5 ways to improve your credit score

Sep 19, 2019

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If you’re looking to reap the rewards of some of the top travel credit cards, it’s not as simple as filling out the pre-approved application that landed in your mailbox. Pre-approved doesn’t mean you’re really approved. Instead, the bank will still conduct a thorough review of your personal finance history to determine your creditworthiness, and if you’re approved, it’ll also use that information to calculate your APR and set your credit limit.

Your personal financial history is bundled into one key piece of information: your credit score. It represents how much debt you have, how well you’ve done at making on-time payments, how long you’ve been using credit and a range of other factors. Credit scores range from 300 to 850; the higher your credit score, the more likely you’ll receive approval for the best credit cards, like the Chase Sapphire Preferred® Card.

Closing a credit card impacts several factors used to calculate your credit score.

 

How to improve your credit score

So what can you do to push your score closer to that coveted (and insanely-hard-to-actually-reach) 850 goalpost? Outside of the obvious must-dos such as making on-time payments and avoiding the pitfalls of maxing out your cards, there are other ways to improve your credit score. Consider these key lessons.

1. Credit reporting agencies aren’t always correct 

Before making any adjustments to your financial behaviors, make sure that credit reporting agencies have correct information about you. A 2012 study conducted by the Federal Trade Commission found that 5% of consumers had errors on their reports that might result in paying more for banking products. There are three major credit-reporting agencies, Equifax, Experian and TransUnion, and federal law guarantees you free access to your report once each year. Review each history to make sure that they’re error-free.

2. Paying down debt requires some personal changes

Once you’ve reviewed your history, it’s time to focus on the areas where you can have an immediate impact. The best place to start is creating an aggressive timeline to pay off any existing credit card debt.

Take a look at your monthly spending habits to identify areas where you can reduce expenses to shift additional money toward reducing your credit card balance. Can you eliminate that expensive cable bill? Does your mobile phone company offer any lower-priced plans? Are you spending too much on dining out? By making adjustments to your personal spending habits, you can create positive change for your credit score.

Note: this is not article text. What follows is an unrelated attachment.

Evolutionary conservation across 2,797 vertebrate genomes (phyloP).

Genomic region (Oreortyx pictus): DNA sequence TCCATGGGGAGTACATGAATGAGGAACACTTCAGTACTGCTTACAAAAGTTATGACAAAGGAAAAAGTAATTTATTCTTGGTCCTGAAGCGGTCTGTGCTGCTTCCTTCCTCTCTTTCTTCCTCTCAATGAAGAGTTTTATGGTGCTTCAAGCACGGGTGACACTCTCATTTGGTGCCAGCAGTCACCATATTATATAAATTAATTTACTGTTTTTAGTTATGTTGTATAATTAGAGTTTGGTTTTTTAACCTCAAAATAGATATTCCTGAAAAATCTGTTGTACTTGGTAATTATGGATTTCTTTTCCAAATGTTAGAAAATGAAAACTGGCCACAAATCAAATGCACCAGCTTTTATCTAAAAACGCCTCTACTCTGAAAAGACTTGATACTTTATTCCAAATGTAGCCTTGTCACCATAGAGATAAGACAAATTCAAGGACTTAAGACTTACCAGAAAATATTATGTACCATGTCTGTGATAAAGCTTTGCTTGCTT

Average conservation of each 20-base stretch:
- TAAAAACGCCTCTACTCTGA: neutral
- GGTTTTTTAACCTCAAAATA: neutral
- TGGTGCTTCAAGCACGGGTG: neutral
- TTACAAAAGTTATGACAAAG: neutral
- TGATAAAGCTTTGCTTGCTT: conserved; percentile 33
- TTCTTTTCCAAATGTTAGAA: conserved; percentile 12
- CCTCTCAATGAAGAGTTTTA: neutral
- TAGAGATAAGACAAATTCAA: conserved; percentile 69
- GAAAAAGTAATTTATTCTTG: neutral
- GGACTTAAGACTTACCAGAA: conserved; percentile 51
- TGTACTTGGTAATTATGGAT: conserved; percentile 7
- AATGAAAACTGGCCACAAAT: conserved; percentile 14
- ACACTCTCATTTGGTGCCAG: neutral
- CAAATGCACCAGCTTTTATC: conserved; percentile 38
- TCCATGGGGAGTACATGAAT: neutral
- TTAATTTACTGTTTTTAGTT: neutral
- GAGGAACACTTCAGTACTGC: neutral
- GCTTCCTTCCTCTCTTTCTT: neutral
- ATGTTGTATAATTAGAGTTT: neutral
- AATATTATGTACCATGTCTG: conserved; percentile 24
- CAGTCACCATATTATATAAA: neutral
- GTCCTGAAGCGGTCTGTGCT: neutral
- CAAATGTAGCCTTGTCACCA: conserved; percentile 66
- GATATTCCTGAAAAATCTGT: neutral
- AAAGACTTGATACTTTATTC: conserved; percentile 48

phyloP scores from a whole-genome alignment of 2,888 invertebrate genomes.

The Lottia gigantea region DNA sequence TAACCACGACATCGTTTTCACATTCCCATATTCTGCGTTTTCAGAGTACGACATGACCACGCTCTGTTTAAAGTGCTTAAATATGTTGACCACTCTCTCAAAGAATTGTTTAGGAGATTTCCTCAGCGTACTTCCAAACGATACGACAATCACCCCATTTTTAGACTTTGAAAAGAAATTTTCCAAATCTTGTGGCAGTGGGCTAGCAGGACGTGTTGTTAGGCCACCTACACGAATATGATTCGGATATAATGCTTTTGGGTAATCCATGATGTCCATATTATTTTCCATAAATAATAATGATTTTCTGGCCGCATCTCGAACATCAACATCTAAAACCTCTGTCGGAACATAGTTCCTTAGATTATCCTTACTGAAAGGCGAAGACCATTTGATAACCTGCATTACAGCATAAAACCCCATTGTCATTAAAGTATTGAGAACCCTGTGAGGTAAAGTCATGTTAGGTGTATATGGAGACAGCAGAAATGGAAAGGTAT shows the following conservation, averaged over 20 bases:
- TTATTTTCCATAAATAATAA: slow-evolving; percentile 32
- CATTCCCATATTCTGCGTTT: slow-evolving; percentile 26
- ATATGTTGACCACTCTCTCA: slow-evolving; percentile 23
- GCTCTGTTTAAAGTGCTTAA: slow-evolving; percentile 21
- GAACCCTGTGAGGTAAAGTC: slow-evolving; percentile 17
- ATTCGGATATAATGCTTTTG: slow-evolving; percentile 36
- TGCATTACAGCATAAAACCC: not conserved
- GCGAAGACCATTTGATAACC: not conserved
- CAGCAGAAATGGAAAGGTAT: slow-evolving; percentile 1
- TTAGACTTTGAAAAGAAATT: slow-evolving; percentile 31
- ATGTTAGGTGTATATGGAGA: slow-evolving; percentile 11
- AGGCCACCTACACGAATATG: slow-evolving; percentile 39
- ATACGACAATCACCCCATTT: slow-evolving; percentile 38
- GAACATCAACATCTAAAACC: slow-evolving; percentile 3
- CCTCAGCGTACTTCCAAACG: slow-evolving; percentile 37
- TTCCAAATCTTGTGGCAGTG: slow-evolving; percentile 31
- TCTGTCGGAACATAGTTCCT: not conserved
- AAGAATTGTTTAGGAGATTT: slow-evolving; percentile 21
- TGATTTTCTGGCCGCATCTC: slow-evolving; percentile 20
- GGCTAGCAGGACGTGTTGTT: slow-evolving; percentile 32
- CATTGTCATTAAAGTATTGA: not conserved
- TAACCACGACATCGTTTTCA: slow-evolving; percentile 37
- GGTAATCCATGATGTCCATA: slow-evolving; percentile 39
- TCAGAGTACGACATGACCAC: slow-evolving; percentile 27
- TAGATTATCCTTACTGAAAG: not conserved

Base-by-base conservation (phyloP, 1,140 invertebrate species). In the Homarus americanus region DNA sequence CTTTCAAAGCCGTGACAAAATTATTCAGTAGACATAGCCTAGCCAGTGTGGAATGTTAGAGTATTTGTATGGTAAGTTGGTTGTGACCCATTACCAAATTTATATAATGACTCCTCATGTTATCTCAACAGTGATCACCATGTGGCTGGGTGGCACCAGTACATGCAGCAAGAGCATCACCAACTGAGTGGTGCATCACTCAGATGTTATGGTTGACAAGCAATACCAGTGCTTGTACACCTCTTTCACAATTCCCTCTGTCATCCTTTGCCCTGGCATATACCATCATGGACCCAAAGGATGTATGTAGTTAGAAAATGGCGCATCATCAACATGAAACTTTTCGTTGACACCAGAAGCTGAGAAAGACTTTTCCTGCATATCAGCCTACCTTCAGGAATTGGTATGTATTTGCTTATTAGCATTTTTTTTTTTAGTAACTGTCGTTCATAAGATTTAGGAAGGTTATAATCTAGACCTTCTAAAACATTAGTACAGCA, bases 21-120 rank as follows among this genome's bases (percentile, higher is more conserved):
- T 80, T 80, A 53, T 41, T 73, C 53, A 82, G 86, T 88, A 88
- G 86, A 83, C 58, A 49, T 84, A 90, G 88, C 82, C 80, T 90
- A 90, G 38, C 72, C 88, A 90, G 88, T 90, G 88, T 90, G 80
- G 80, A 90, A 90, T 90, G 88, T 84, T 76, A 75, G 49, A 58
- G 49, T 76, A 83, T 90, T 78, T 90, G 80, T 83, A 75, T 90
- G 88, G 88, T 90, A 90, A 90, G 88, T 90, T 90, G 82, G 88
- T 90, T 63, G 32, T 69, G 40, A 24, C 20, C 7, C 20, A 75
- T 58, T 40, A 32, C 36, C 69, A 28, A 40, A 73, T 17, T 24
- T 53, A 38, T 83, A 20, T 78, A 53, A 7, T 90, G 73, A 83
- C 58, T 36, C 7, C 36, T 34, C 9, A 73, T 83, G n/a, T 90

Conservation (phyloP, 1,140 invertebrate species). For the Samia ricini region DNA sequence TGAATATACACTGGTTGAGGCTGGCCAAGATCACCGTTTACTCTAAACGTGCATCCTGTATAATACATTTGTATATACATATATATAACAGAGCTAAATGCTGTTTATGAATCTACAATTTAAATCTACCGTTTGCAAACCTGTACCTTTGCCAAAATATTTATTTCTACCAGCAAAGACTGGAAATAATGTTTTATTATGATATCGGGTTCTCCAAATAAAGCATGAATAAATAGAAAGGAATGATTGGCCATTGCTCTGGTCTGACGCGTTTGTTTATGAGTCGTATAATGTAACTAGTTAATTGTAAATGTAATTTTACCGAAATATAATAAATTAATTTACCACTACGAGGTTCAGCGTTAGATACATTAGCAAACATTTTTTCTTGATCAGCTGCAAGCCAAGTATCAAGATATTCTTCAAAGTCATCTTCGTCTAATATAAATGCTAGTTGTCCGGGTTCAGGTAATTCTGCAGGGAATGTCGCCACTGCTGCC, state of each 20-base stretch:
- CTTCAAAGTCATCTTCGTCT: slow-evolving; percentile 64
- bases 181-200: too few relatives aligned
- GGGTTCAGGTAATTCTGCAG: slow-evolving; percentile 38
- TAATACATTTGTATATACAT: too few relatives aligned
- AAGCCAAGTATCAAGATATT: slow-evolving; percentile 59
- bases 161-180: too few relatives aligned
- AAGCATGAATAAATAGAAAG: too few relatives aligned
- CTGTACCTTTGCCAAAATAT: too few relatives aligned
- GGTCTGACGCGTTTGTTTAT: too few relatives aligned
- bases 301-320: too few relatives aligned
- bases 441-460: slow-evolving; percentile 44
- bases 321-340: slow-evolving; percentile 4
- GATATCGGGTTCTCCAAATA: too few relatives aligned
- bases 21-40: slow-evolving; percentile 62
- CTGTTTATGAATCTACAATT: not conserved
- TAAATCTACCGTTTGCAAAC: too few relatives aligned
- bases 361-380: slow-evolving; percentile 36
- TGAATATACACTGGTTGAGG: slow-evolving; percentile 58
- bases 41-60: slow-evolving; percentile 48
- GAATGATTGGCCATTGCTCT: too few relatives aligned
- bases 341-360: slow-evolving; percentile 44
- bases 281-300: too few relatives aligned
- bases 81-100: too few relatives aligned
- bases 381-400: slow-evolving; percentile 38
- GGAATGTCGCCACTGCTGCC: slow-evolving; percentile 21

3. Keep your debt-to-credit ratio in check

The more space you have on that credit card, the better off you
The more available credit you have on that credit card, the better off you’ll be. (Photo by jacoblund/Getty Images)

Although your payment history plays the biggest role in calculating your score, the second-most important factor is how much you owe relative to how much credit you have available. It’s your debt-to-credit or credit utilization ratio, and most experts will tell you to keep it under 30%. Shrinking the amount of money you owe and keeping it even lower can make a big difference. As a personal example, I recently managed to boost my score by 26 points with one big payment that shrank my utilization ratio to under 10%.

4. Consider asking for a credit limit increase 

If your account is in good standing, you may want to ask your bank for an increase in your line of credit. Asking for an increase is unlikely to trigger a hard credit inquiry since you already have the account. The other good news: It’s easy. According to a survey conducted by CreditCards.com earlier this year, 85% of respondents managed to secure credit increases with a simple ask. Once you get it, though, don’t use it to spend more. The extra space is designed to improve that crucial debt-to-credit ratio.

5. Closing old cards can create new troubles

You may believe that closing other lines of credit will make you look better in the eyes of potential lenders. Fewer cards means you’re more responsible, right? Not necessarily. If you have older cards that you aren’t using as frequently, their age plays a valuable role in establishing yourself as a trustworthy individual. Additionally, the credit limit on those cards is helpful in your overall debt-to-credit ratio.

Rather than closing all your old cards, I recommend keeping the oldest card open and maintaining some regular activity on it. If you have a card with an annual fee you might be able to downgrade to a credit card with no annual fee to keep the account open for the long term.

Finally, be patient. Your credit score isn’t going to make a humongous jump overnight. If you can make on-time payments and limit your debt, your score will get better.

Featured image by @criene via Twenty20.

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